Like all passing trends, virtual pets have made their swift exit from the forefront of American pop culture and can now only be found at the bottom of bargain bins at overstocked toy stores. Amidst the Tamagotchi madness of 1997, a PlayStation game showed you that you didn't have to be a preteen to enjoy raising a virtual monster. With a deeply involved play style centered around simplistic controls, Monster Rancher was aimed at a slightly more mature audience than those of the pocket pets, and it easily gave you the best pet you could ever virtually own. And, even though virtual pets have been taken off key chains and stuffed into closets, Monster Rancher 2 shows you that, if done right, monster breeding has the staying power to be a lifelong passion.
The premise hasn't changed much from the first game. You stick any CD into your PlayStation, which reads a segment from the disc and then uses that data to generate your monster - a combination of two basic types. From there, it's your responsibility as a certified monster breeder to train your monster to fight. You control every aspect of his training - from simple drills designed to increase his six basic stats to errantry training designed to teach him new attack techniques. Once your monster is strong enough to handle himself in the ring, you can enter him into a competition to raise his status. Your ultimate goal is to raise your monster-breeding stats from an E level to the coveted S level. Once there, you can create all sorts of special monsters that you weren't cleared to create before. Along the way you'll run into interesting characters, explore ancient ruins for lost treasure, spar with your monster, expand your ranch, build shrines, hold funeral services for fallen monsters, and even receive fan mail.
There are tons of differences from the original. Instead of cutesy 2D animations, you now have fully 3D cutscenes that show exactly how your monster is training. On top of that, your monster now has two new choices when executing a drill - he can cheat or he can do better than usual, resulting in above-average stat increases. When you send your monster off to a training ground to learn new techniques, he'll actually run through a series of various tasks instead of just standing beneath a waterfall for a month. Raising a monster is now more complex. Your monster has morale, a nature, a defining fighting style, a specific weight, specific likes and dislikes, and stress. And, unlike in the original, the battle competitions are more balanced. In Monster Rancher 2, you don't necessarily have to beat every monster you come across to win a round-robin tournament.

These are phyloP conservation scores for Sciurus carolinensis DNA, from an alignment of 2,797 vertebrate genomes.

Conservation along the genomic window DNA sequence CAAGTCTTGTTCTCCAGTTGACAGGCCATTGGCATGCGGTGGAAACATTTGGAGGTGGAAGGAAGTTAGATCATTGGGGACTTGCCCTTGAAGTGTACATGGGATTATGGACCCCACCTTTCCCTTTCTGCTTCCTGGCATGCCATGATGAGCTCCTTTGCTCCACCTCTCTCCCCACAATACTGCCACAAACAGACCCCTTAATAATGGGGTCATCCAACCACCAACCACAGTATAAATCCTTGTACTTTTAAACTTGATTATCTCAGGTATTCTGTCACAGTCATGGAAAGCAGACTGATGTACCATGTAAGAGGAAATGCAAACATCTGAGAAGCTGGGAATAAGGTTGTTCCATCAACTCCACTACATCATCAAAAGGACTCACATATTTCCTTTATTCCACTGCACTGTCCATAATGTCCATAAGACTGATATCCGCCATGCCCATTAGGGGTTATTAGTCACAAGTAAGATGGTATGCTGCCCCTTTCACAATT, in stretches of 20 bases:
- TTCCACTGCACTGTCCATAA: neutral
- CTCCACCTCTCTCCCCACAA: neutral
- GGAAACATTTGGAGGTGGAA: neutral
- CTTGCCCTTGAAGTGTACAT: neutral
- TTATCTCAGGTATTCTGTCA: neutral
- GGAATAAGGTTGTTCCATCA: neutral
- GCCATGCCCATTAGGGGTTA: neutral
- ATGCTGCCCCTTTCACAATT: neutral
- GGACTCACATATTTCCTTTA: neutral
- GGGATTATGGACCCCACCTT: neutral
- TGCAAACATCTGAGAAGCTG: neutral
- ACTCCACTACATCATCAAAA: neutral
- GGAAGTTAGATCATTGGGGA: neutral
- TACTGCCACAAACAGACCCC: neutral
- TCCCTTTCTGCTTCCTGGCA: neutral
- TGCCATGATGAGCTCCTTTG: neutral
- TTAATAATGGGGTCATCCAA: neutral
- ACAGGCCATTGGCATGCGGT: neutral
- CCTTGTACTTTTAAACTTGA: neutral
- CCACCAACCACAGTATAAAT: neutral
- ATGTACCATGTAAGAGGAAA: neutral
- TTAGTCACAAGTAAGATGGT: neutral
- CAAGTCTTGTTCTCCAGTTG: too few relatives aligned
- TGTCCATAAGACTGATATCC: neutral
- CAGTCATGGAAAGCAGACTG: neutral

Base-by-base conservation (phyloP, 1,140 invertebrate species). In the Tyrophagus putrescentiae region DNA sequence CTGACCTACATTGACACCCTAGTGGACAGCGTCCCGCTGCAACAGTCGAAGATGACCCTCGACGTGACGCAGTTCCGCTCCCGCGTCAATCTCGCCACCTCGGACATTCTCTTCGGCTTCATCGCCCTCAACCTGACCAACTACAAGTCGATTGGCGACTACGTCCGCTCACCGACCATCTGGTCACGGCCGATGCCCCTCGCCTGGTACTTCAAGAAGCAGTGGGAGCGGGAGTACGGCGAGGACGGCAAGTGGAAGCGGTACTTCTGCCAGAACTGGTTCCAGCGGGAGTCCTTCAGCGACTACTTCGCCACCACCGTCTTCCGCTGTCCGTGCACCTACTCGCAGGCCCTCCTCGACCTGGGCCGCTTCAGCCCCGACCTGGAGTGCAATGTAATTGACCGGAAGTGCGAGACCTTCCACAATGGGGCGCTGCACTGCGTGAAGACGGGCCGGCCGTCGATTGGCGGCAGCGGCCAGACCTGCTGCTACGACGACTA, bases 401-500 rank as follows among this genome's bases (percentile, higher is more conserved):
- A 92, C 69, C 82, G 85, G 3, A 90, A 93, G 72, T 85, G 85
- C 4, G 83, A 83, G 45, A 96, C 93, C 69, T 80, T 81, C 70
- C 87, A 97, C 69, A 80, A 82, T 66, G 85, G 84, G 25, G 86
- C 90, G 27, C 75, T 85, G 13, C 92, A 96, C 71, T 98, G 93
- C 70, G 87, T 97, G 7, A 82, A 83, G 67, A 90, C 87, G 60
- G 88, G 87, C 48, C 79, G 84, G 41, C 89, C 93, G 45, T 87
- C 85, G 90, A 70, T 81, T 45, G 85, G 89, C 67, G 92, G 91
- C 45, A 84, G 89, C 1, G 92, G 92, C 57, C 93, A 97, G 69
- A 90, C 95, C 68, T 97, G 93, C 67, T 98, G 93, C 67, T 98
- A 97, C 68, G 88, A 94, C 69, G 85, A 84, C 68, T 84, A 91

Visually, the game looks very good. The monsters and the landscapes are well rendered in 3D, and the menu-based conversation and selections are nicely drawn sprites. Your monster will behave differently depending on how he's treated. He'll breathe heavily after a difficult battle or training, or look cheerful after a long rest. During battle, the monster animations are all creative, and they flow rather smoothly. No two types of monster have the exact same attack, and the celebration animations are simply adorable.You'll be able to tell what season you're currently in by the style of music playing. During the spring, an uplifting, jumpy track plays, while a cold, breezy instrumental reminds you when winter has arrived. Tense, suspenseful music flows over the battles, and celebration music blasts when you win. The sound effects themselves are all nice. You can hear the crunch of monster footsteps on fresh snow in winter, the thwack of bones snapping when you connect a powerful attack, and the whine of your monster when you reprimand him for cheating on a drill.
In Monster Rancher, you were a breeder for FIMBA, but in Monster Rancher 2 you're breeding monsters for FIMBA's main competitor, IMA. Because of this, you'll mostly be raising different monsters, as IMA has gotten its hands on different disc stones. However, every once in a while, IMA will challenge FIMBA to a team battle, and if you earn the right to compete for your class and win, FIMBA will grant you the right to raise four different FIMBA monsters. Once you do this a few times, you'll have a huge pool of monsters available to you.
Monster Rancher 2 does what every sequel should - it enhances and refines the basic formula of the original without taking away anything essential. Monster Rancher 2 delivers all the fun of the original game with enough extras to keep the gameplay fresh and the premise interesting. Fans of the first game should feel at home with the sequel, while those new to monster ranching should be able to dive right in.